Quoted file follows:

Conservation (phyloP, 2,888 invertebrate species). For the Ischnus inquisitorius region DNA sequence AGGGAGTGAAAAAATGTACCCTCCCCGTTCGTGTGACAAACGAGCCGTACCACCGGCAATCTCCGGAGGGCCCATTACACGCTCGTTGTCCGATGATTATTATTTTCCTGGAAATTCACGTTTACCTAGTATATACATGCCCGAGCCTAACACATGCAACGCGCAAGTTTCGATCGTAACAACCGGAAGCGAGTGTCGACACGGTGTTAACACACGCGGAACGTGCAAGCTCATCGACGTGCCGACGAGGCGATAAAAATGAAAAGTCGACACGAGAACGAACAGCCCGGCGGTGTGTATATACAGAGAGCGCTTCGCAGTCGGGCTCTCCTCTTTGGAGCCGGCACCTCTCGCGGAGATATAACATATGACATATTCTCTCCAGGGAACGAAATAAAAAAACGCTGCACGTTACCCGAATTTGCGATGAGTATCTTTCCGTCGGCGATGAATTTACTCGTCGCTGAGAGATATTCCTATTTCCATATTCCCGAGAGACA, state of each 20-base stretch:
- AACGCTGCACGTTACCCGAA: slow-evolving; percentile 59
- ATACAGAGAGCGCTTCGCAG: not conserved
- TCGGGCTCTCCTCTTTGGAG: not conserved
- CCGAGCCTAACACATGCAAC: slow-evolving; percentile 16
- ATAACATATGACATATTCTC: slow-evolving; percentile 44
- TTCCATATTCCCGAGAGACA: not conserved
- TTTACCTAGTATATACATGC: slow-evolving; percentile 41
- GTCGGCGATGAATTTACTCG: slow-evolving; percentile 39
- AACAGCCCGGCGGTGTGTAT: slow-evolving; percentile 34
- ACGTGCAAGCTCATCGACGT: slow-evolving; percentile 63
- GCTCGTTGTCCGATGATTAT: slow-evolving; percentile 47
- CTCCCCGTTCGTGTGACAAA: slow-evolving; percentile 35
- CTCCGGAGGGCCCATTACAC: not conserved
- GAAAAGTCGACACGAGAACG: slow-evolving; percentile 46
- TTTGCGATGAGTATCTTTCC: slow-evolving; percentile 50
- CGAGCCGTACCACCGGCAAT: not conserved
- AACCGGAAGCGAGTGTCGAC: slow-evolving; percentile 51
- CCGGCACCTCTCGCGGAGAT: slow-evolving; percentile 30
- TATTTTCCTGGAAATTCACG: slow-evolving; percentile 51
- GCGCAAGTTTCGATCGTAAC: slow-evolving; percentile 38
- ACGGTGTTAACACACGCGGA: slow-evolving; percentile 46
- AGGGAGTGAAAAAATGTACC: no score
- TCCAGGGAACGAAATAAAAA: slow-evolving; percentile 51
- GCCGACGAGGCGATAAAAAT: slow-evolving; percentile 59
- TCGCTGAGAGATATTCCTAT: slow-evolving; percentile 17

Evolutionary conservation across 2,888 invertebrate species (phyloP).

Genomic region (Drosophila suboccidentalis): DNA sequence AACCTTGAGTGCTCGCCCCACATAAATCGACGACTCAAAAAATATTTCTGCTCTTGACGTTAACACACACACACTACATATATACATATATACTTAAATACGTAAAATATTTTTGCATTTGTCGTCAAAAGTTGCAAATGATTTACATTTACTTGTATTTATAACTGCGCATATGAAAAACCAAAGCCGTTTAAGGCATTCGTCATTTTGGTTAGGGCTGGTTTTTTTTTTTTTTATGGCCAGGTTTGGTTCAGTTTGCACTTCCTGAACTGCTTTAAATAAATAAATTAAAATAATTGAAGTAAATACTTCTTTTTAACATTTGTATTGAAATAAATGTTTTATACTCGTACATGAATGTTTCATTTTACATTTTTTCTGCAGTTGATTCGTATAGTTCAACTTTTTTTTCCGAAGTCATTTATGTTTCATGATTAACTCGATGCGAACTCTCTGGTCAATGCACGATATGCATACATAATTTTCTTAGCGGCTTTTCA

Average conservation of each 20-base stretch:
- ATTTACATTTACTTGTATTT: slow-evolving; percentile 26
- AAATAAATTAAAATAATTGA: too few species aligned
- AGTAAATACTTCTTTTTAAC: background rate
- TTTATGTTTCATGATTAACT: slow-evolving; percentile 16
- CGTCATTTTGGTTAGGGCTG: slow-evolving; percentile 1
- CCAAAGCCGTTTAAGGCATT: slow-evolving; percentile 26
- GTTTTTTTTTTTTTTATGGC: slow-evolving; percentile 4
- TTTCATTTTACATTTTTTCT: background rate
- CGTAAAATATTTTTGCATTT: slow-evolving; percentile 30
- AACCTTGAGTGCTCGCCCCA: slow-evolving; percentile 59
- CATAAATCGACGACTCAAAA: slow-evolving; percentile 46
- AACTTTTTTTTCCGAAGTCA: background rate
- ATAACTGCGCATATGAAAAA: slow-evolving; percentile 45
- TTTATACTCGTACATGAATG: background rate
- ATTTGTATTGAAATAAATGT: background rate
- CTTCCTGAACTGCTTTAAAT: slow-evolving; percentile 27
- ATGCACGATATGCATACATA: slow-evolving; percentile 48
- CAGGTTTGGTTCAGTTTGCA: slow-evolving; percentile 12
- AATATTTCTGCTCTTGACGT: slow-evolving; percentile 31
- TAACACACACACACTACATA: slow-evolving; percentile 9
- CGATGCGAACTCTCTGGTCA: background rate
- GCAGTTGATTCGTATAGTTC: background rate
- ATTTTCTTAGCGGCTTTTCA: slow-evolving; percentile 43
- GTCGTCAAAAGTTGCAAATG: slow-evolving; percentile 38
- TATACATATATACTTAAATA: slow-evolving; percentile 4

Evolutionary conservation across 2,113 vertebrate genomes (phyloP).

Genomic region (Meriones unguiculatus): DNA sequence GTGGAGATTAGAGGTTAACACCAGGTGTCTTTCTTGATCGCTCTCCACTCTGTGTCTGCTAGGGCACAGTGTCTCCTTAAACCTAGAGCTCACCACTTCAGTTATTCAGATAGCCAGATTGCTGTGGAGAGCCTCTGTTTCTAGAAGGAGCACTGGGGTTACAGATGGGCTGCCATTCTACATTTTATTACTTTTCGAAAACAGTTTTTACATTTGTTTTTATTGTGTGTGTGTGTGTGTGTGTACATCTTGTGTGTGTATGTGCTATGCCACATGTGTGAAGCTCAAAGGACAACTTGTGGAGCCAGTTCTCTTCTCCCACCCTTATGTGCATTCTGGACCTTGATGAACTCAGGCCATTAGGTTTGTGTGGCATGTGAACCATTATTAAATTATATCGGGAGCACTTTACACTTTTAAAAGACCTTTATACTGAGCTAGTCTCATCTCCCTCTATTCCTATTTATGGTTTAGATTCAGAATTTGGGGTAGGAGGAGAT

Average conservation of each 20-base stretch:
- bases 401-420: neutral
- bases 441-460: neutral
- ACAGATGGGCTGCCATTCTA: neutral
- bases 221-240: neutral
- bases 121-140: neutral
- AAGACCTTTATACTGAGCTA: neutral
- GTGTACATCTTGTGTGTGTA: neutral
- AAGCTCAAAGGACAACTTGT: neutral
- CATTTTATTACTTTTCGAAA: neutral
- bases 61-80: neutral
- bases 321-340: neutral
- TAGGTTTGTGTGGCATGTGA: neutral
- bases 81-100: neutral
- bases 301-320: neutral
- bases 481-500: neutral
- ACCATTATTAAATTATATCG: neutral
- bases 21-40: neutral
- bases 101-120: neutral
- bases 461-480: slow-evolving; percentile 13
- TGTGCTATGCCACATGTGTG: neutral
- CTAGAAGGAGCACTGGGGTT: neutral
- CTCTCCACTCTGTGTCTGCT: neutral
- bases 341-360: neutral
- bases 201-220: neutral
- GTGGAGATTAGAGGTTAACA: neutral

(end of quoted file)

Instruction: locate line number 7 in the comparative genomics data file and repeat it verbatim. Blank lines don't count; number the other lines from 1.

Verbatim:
- TTCCATATTCCCGAGAGACA: not conserved